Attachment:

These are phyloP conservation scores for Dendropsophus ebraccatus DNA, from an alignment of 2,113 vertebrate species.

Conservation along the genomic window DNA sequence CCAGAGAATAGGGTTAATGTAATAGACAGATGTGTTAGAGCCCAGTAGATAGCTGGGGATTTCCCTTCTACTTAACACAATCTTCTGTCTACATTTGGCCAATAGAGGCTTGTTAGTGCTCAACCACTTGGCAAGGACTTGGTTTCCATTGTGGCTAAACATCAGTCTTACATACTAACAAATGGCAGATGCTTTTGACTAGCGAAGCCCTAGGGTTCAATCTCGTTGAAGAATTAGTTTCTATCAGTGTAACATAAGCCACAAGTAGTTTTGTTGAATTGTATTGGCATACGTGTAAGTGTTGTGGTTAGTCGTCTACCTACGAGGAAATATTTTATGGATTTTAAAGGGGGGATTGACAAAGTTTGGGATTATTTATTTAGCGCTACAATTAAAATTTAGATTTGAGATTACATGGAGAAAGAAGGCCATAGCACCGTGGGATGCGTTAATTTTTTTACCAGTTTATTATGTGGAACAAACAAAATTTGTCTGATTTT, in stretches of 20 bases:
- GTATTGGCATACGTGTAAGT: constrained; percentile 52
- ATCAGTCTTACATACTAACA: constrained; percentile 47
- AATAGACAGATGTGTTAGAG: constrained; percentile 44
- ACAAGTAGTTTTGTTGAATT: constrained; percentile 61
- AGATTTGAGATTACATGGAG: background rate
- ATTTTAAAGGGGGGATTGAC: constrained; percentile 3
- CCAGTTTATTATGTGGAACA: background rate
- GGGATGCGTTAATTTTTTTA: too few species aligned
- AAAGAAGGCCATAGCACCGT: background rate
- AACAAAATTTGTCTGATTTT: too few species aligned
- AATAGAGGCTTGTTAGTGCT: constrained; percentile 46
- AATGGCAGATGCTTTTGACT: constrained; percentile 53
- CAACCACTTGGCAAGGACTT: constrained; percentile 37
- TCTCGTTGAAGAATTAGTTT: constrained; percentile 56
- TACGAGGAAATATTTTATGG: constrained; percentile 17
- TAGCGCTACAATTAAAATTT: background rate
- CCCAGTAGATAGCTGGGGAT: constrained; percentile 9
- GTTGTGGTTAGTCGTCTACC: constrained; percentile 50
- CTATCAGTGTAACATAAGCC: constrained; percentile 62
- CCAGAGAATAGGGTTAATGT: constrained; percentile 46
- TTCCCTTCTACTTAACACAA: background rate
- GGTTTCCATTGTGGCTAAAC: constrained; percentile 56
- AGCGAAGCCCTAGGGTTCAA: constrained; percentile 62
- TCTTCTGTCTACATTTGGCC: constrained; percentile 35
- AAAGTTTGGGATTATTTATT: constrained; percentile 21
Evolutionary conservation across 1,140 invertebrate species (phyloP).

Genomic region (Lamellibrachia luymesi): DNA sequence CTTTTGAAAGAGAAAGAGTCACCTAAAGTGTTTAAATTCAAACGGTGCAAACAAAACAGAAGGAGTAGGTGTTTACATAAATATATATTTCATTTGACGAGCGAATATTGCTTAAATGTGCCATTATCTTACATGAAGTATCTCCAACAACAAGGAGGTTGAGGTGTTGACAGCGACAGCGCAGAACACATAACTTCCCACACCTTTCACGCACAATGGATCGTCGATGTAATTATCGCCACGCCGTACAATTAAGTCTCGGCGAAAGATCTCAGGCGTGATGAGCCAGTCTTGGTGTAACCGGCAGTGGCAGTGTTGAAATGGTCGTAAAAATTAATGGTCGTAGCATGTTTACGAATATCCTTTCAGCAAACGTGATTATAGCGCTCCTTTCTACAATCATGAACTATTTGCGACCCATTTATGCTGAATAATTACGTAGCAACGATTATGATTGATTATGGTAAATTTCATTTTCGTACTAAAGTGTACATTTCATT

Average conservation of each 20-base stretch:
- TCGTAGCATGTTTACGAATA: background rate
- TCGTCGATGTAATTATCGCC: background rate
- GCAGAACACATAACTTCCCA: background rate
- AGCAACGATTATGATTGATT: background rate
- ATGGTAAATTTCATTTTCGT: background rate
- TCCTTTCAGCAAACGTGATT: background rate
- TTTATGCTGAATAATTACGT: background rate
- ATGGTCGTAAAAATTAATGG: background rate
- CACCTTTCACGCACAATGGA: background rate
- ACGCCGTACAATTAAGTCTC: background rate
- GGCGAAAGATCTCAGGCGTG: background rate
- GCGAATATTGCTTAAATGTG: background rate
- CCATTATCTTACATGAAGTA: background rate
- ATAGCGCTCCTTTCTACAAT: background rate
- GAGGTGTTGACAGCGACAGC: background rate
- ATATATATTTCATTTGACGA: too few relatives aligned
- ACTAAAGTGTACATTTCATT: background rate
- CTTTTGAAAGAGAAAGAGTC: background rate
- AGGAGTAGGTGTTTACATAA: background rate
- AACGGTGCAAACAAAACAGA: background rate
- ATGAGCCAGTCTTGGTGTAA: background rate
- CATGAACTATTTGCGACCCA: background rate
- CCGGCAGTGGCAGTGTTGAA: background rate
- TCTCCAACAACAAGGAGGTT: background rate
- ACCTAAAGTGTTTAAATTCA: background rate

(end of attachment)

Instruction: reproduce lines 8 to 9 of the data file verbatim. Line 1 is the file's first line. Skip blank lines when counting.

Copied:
- ATTTTAAAGGGGGGATTGAC: constrained; percentile 3
- CCAGTTTATTATGTGGAACA: background rate